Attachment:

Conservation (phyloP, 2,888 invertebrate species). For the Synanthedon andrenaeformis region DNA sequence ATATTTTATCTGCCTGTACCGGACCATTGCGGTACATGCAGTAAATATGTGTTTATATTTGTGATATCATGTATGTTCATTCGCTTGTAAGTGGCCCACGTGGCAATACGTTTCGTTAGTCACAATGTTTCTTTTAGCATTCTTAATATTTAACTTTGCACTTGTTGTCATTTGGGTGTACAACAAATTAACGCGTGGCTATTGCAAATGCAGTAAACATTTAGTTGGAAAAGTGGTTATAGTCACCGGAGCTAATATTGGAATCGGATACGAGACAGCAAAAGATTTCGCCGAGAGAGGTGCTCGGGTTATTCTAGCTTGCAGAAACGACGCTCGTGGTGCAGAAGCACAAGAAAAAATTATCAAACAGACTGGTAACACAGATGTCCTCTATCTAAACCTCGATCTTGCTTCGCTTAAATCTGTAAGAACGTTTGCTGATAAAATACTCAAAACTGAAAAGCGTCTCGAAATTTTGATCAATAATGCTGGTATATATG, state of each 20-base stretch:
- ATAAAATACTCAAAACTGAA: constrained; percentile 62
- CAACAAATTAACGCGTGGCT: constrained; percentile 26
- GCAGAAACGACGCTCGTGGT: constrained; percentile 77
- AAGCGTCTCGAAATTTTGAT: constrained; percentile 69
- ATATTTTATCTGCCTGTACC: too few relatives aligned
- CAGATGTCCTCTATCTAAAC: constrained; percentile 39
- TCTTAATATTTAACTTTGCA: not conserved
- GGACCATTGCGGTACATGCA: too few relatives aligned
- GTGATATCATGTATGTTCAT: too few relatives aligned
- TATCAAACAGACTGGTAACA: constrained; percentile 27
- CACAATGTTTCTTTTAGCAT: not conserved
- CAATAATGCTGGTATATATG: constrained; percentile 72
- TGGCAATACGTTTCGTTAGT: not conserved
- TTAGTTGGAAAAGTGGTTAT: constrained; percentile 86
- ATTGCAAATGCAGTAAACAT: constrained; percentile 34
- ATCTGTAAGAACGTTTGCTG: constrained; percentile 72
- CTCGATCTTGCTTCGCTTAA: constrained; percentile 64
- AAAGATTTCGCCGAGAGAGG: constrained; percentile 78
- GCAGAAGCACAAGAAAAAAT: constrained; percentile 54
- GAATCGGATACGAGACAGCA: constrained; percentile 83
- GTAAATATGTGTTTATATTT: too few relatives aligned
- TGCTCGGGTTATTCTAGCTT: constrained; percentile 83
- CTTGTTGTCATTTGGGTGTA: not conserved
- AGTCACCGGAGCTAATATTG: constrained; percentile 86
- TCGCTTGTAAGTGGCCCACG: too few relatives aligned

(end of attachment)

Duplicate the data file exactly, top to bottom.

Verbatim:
Conservation (phyloP, 2,888 invertebrate species). For the Synanthedon andrenaeformis region DNA sequence ATATTTTATCTGCCTGTACCGGACCATTGCGGTACATGCAGTAAATATGTGTTTATATTTGTGATATCATGTATGTTCATTCGCTTGTAAGTGGCCCACGTGGCAATACGTTTCGTTAGTCACAATGTTTCTTTTAGCATTCTTAATATTTAACTTTGCACTTGTTGTCATTTGGGTGTACAACAAATTAACGCGTGGCTATTGCAAATGCAGTAAACATTTAGTTGGAAAAGTGGTTATAGTCACCGGAGCTAATATTGGAATCGGATACGAGACAGCAAAAGATTTCGCCGAGAGAGGTGCTCGGGTTATTCTAGCTTGCAGAAACGACGCTCGTGGTGCAGAAGCACAAGAAAAAATTATCAAACAGACTGGTAACACAGATGTCCTCTATCTAAACCTCGATCTTGCTTCGCTTAAATCTGTAAGAACGTTTGCTGATAAAATACTCAAAACTGAAAAGCGTCTCGAAATTTTGATCAATAATGCTGGTATATATG, state of each 20-base stretch:
- ATAAAATACTCAAAACTGAA: constrained; percentile 62
- CAACAAATTAACGCGTGGCT: constrained; percentile 26
- GCAGAAACGACGCTCGTGGT: constrained; percentile 77
- AAGCGTCTCGAAATTTTGAT: constrained; percentile 69
- ATATTTTATCTGCCTGTACC: too few relatives aligned
- CAGATGTCCTCTATCTAAAC: constrained; percentile 39
- TCTTAATATTTAACTTTGCA: not conserved
- GGACCATTGCGGTACATGCA: too few relatives aligned
- GTGATATCATGTATGTTCAT: too few relatives aligned
- TATCAAACAGACTGGTAACA: constrained; percentile 27
- CACAATGTTTCTTTTAGCAT: not conserved
- CAATAATGCTGGTATATATG: constrained; percentile 72
- TGGCAATACGTTTCGTTAGT: not conserved
- TTAGTTGGAAAAGTGGTTAT: constrained; percentile 86
- ATTGCAAATGCAGTAAACAT: constrained; percentile 34
- ATCTGTAAGAACGTTTGCTG: constrained; percentile 72
- CTCGATCTTGCTTCGCTTAA: constrained; percentile 64
- AAAGATTTCGCCGAGAGAGG: constrained; percentile 78
- GCAGAAGCACAAGAAAAAAT: constrained; percentile 54
- GAATCGGATACGAGACAGCA: constrained; percentile 83
- GTAAATATGTGTTTATATTT: too few relatives aligned
- TGCTCGGGTTATTCTAGCTT: constrained; percentile 83
- CTTGTTGTCATTTGGGTGTA: not conserved
- AGTCACCGGAGCTAATATTG: constrained; percentile 86
- TCGCTTGTAAGTGGCCCACG: too few relatives aligned